From May to October, five days a week, the Bleuvet criss-crosses the St. Lawrence River in search of herds of belugas to photograph and to study their social interactions. This week, we were asked: what is the purpose of these photos? Why continue to photographing belugas after 30 years of research?
When we approach a herd, we first look at the composition of the different groups within the herd, then look for animals with reliable/durable marks that can be relied on to differentiate individuals from one another. Only animals with markings are photographed: this is the principle of photographic capture/recapture, which is based on the visible natural markings of the animals that make them recognizable over the course of a season and even throughout their lifetimes. For example, this week, off Île aux Basques, we encountered Leucas, who is recognizable at first glance by his gray spots and the small scar underneath one of them. Thanks to these markings, we have known Leucas since 2008.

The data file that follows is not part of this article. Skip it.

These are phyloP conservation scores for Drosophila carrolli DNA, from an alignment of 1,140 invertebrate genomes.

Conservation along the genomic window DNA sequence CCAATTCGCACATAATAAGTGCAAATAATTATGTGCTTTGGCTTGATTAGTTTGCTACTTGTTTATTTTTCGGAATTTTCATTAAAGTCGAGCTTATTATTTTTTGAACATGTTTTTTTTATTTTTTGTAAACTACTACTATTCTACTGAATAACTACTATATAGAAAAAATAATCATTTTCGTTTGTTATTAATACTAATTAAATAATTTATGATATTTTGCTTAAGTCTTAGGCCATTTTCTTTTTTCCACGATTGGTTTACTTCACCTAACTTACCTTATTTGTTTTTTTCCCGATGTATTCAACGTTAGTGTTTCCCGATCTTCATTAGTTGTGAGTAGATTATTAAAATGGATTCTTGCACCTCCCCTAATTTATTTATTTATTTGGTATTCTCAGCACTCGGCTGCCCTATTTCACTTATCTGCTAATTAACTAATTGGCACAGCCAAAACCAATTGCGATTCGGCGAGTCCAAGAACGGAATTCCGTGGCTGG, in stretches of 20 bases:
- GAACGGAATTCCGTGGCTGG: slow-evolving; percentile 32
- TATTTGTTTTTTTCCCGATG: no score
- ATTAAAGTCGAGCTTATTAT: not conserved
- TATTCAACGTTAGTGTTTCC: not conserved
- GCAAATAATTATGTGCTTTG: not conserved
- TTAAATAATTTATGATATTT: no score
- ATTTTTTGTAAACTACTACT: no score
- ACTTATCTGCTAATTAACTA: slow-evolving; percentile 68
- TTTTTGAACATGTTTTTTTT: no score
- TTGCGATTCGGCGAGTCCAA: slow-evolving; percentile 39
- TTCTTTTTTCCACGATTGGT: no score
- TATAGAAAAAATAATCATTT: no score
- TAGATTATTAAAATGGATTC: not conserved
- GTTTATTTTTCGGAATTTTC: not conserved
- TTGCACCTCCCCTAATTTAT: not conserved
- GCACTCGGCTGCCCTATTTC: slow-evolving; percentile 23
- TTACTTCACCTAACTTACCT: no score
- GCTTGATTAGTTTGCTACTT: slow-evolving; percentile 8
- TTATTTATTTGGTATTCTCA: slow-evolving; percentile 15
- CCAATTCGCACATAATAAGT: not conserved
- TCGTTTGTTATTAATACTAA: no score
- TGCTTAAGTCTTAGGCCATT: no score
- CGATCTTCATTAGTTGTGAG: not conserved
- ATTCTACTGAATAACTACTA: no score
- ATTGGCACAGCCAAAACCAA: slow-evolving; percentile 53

With multiple photographs of the animals, we are able to chronicle life stories as well as identify areas where belugas will spend more of their time (referred to as high density areas) such as Baie Sainte-Marguerite in the Saguenay River or the area off Cacouna. With these data from simple photos, we are able to better understand the belugas’ way of life, the areas they frequent and what they do there. All of this is useful for providing habitat management tools for this species, which is considered endangered.
For these reasons, we continue to cruise the river and the fjord week after week, year after year, to photograph belugas. Because it’s been only 30 years that we have been photo-identifying them and that for an animal that lives up to 60 or even 80 years, this is just a small portion of its lifetime!